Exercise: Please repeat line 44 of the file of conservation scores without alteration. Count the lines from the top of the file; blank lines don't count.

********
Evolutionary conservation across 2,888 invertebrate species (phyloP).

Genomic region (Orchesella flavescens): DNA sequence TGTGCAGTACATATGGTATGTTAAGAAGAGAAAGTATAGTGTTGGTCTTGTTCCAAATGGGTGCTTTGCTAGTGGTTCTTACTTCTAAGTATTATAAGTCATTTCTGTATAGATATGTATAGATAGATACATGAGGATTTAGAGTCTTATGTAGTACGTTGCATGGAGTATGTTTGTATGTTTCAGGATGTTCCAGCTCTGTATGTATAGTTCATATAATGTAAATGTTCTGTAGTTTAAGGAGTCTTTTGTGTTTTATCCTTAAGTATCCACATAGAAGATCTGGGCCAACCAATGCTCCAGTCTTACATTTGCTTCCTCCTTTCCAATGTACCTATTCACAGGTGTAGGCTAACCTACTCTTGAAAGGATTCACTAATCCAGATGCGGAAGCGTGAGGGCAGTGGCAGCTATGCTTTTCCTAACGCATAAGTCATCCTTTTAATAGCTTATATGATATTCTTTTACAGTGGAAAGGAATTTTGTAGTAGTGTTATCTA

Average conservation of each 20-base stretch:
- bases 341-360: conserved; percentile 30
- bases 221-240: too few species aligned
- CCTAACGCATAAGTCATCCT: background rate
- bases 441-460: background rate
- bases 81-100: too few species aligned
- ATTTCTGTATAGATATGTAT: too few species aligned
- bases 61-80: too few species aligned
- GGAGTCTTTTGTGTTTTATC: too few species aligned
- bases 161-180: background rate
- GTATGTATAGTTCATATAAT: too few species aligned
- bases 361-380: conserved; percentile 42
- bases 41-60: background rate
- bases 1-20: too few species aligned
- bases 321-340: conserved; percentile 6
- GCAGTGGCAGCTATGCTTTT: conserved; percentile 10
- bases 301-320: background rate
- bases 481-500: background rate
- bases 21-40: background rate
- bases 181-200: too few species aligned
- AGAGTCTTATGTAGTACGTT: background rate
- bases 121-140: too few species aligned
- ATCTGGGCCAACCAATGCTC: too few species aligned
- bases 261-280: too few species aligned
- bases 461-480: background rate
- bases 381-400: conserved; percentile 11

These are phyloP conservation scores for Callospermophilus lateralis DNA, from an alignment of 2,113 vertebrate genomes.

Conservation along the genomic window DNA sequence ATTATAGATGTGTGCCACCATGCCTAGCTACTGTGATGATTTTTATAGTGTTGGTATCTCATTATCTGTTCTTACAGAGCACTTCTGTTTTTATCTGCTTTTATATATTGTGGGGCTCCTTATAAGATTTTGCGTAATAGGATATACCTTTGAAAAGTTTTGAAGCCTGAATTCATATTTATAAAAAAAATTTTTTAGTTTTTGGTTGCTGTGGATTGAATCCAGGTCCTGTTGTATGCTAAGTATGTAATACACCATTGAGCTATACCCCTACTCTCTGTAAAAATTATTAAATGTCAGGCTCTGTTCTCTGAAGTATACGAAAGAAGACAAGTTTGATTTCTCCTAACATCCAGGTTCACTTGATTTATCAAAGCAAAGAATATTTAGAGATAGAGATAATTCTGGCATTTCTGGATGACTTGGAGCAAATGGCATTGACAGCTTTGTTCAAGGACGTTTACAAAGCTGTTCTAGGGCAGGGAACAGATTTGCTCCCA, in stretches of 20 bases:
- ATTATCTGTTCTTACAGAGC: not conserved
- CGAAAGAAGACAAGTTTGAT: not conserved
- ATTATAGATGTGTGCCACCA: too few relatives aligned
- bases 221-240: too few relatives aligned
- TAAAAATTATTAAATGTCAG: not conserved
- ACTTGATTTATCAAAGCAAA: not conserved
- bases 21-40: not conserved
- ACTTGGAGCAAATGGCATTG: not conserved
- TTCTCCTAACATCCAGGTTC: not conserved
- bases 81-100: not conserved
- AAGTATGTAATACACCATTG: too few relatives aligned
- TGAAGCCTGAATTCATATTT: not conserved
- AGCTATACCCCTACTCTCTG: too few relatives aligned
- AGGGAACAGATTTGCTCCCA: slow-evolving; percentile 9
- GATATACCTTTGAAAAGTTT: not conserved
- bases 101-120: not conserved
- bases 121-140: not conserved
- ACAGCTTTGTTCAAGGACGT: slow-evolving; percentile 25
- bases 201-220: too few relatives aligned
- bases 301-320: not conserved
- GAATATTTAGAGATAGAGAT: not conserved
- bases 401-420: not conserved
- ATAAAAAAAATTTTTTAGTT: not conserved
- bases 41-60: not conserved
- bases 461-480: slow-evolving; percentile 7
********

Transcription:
- AGGGAACAGATTTGCTCCCA: slow-evolving; percentile 9